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Great Expectations - Dickens Ch.

Dickens Ch. Great Expectations - Brilliance, 2007. - 229 p.
Download (direct link): greatexpectations2007.rtf
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"Ah!" said I, pressing him, for I thought I saw him near a loophole here; "but would that be your opinion at Walworth?"
"Mr. Pip," he replied, with gravity, "Walworth is one place, and this office is another. Much as the Aged is one person, and Mr.
Jaggers is another. They must not be confounded together. My Walworth sentiments must be taken at Walworth; none but my official sentiments can be taken in this office."
"Very well," said I, much relieved, "then I shall look you up at Walworth, you may depend upon it."
"Mr. Pip," he returned, "you will be welcome there, in a private and personal capacity."
We had held this conversation in a low voice, well knowing my guardian's ears to be the sharpest of the sharp. As he now appeared in his doorway, towelling his hands, Wemmick got on his greatcoat and stood by to snuff out the candles. We all three went into the street together, and from the doorstep Wemmick turned his way, and Mr. Jaggers and I turned ours.
I could not help wishing more than once that evening, that Mr.
Jaggers had had an Aged in Gerrard Street, or a Stinger, or a Something, or a Somebody, to unbend his brows a little. It was an uncomfortable consideration on a twentyfirst birthday, that coming of age at all seemed hardly worth while in such a guarded and suspicious world as he made of it. He was a thousand times better informed and cleverer than Wemmick, and yet I would a thousand times rather have had Wemmick to dinner. And Mr. Jaggers made not me alone intensely melancholy, because, after he was gone, Herbert said of himself, with his eyes fixed on the fire, that he thought he must have committed a felony and forgotten the details of it, he felt so dejected and guilty.

Chapter XXXVII

Deeming Sunday the best day for taking Mr. Wemmick's Walworth sentiments, I devoted the next ensuing Sunday afternoon to a pilgrimage to the Castle. On arriving before the battlements, I found the Union Jack flying and the drawbridge up; but undeterred by this show of defiance and resistance, I rang at the gate, and was admitted in a most pacific manner by the Aged.
"My son, sir," said the old man, after securing the drawbridge,
"rather had it in his mind that you might happen to drop in, and he left word that he would soon be home from his afternoon's walk. He is very regular in his walks, is my son. Very regular in everything, is my son."
I nodded at the old gentleman as Wemmick himself might have nodded, and we went in and sat down by the fireside.
"You made acquaintance with my son, sir," said the old man, in his chirping way, while he warmed his hands at the blaze, "at his office, I expect?" I nodded. "Hah! I have heerd that my son is a wonderful hand at his business, sir?" I nodded hard. "Yes; so they tell me. His business is the Law?" I nodded harder. "Which makes it more surprising in my son," said the old man, "for he was not brought up to the Law, but to the WineCoopering."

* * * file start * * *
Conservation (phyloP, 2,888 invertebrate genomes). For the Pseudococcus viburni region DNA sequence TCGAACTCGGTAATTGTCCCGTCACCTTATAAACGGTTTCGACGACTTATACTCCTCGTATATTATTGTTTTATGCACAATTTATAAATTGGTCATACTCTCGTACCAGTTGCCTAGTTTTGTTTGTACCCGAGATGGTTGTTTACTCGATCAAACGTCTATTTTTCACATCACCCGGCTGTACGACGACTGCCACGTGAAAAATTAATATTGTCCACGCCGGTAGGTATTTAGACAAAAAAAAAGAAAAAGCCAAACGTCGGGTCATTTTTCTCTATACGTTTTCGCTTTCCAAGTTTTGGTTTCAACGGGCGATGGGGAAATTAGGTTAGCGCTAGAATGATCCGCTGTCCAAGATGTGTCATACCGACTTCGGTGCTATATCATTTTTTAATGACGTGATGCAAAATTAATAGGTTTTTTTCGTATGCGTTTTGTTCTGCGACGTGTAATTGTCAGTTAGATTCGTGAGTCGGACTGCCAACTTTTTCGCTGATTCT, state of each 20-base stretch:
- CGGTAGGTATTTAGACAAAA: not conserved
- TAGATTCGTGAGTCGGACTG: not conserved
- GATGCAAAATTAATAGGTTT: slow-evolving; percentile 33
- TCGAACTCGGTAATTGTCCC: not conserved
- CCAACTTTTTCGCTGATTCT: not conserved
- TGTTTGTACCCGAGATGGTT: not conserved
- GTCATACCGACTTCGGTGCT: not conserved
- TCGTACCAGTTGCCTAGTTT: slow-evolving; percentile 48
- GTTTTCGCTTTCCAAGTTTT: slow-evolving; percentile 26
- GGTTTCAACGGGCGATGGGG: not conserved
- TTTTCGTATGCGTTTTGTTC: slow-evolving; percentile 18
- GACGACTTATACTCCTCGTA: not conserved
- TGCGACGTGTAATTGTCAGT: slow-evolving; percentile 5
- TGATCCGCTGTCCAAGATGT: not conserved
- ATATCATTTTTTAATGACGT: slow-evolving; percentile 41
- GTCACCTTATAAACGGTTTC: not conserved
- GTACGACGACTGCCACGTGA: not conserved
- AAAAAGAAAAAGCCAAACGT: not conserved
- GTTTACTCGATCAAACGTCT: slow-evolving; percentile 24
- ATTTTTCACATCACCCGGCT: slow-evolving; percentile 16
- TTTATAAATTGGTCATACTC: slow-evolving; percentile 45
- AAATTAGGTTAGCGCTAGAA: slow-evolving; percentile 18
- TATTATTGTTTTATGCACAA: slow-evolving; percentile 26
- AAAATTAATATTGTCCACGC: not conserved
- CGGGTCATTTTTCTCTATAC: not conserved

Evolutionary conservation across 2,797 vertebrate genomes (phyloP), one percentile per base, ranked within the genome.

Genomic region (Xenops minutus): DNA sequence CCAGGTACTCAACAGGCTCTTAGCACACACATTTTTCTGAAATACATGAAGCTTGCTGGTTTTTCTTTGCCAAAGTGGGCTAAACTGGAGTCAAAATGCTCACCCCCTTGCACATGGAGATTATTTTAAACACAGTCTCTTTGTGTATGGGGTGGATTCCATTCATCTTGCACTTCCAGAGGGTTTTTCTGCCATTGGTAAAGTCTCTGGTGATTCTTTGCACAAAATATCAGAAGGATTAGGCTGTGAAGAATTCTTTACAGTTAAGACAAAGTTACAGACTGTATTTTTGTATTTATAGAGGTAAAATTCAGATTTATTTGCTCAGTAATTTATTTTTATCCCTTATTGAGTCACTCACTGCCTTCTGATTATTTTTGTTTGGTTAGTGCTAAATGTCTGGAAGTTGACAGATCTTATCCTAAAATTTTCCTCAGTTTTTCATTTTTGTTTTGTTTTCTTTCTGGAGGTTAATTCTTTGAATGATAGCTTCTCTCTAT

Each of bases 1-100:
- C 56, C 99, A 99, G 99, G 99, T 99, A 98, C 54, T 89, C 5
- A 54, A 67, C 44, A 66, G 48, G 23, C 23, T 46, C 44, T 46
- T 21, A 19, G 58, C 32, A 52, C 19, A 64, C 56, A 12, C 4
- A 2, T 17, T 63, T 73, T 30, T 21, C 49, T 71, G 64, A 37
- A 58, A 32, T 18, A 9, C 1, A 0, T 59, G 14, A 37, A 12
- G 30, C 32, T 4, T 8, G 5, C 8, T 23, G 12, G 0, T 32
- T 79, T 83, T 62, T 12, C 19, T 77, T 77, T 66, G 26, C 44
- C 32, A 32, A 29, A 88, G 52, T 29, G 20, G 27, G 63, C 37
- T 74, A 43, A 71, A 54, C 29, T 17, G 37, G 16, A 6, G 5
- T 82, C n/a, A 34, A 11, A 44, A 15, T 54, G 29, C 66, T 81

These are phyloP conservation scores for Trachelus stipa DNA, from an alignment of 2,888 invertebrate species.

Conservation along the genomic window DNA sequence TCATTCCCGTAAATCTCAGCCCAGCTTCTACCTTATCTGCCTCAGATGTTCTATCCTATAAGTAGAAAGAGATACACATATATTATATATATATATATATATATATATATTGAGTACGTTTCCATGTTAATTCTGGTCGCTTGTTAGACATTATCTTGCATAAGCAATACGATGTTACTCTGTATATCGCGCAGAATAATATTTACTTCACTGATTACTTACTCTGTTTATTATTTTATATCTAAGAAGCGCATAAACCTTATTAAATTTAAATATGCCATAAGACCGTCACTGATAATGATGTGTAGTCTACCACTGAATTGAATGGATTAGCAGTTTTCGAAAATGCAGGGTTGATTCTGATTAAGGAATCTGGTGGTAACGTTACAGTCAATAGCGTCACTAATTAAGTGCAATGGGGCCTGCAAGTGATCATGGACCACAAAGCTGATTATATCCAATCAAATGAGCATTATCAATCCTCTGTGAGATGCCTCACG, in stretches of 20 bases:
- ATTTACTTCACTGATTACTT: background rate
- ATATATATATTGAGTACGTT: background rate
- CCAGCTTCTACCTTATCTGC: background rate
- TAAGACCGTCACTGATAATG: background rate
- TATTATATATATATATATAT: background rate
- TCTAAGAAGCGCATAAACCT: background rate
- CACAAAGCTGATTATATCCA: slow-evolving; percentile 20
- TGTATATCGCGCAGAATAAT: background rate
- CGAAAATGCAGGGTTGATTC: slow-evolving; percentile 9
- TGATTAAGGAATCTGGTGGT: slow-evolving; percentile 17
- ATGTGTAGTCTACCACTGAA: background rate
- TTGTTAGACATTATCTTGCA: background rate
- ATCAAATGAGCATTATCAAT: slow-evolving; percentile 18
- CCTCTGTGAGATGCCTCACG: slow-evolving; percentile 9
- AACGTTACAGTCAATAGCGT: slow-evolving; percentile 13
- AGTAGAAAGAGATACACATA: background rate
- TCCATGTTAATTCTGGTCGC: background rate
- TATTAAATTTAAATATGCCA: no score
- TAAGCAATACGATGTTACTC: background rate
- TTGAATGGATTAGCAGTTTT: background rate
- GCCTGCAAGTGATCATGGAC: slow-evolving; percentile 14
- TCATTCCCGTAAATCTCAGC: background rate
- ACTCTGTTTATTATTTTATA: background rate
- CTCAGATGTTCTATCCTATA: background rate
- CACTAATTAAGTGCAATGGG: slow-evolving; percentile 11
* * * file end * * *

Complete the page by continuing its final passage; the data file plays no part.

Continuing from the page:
Curious to know how the old gentleman stood informed concerning the reputation of Mr. Jaggers, I roared that name at him. He threw me into the greatest confusion by laughing heartily and replying in a very sprightly manner, "No, to be sure; you're right." And to this hour I have not the faintest notion what he meant, or what joke he thought I had made.
As I could not sit there nodding at him perpetually, without making some other attempt to interest him, I shouted at inquiry whether his own calling in life had been "the WineCoopering." By dint of straining that term out of myself several times and tapping the old gentleman on the chest to associate it with him, I at last succeeded in making my meaning understood.
"No," said the old gentleman; "the warehousing, the warehousing.
First, over yonder;" he appeared to mean up the chimney, but I believe he intended to refer me to Liverpool; "and then in the City of London here. However, having an infirmityfor I am hard of hearing, sir"
I expressed in pantomime the greatest astonishment.
"Yes, hard of hearing; having that infirmity coming upon me, my son he went into the Law, and he took charge of me, and he by little and little made out this elegant and beautiful property. But returning to what you said, you know," pursued the old man, again laughing heartily, "what I say is, No to be sure; you're right."
I was modestly wondering whether my utmost ingenuity would have enabled me to say anything that would have amused him half as much as this imaginary pleasantry, when I was startled by a sudden click in the wall on one side of the chimney, and the ghostly tumbling open of a little wooden flap with "JOHN" upon it. The old man, following my eyes, cried with great triumph, "My son's come home!" and we both went out to the drawbridge.
It was worth any money to see Wemmick waving a salute to me from the other side of the moat, when we might have shaken hands across it with the greatest ease. The Aged was so delighted to work the drawbridge, that I made no offer to assist him, but stood quiet until Wemmick had come across, and had presented me to Miss Skiffins; a lady by whom he was accompanied.
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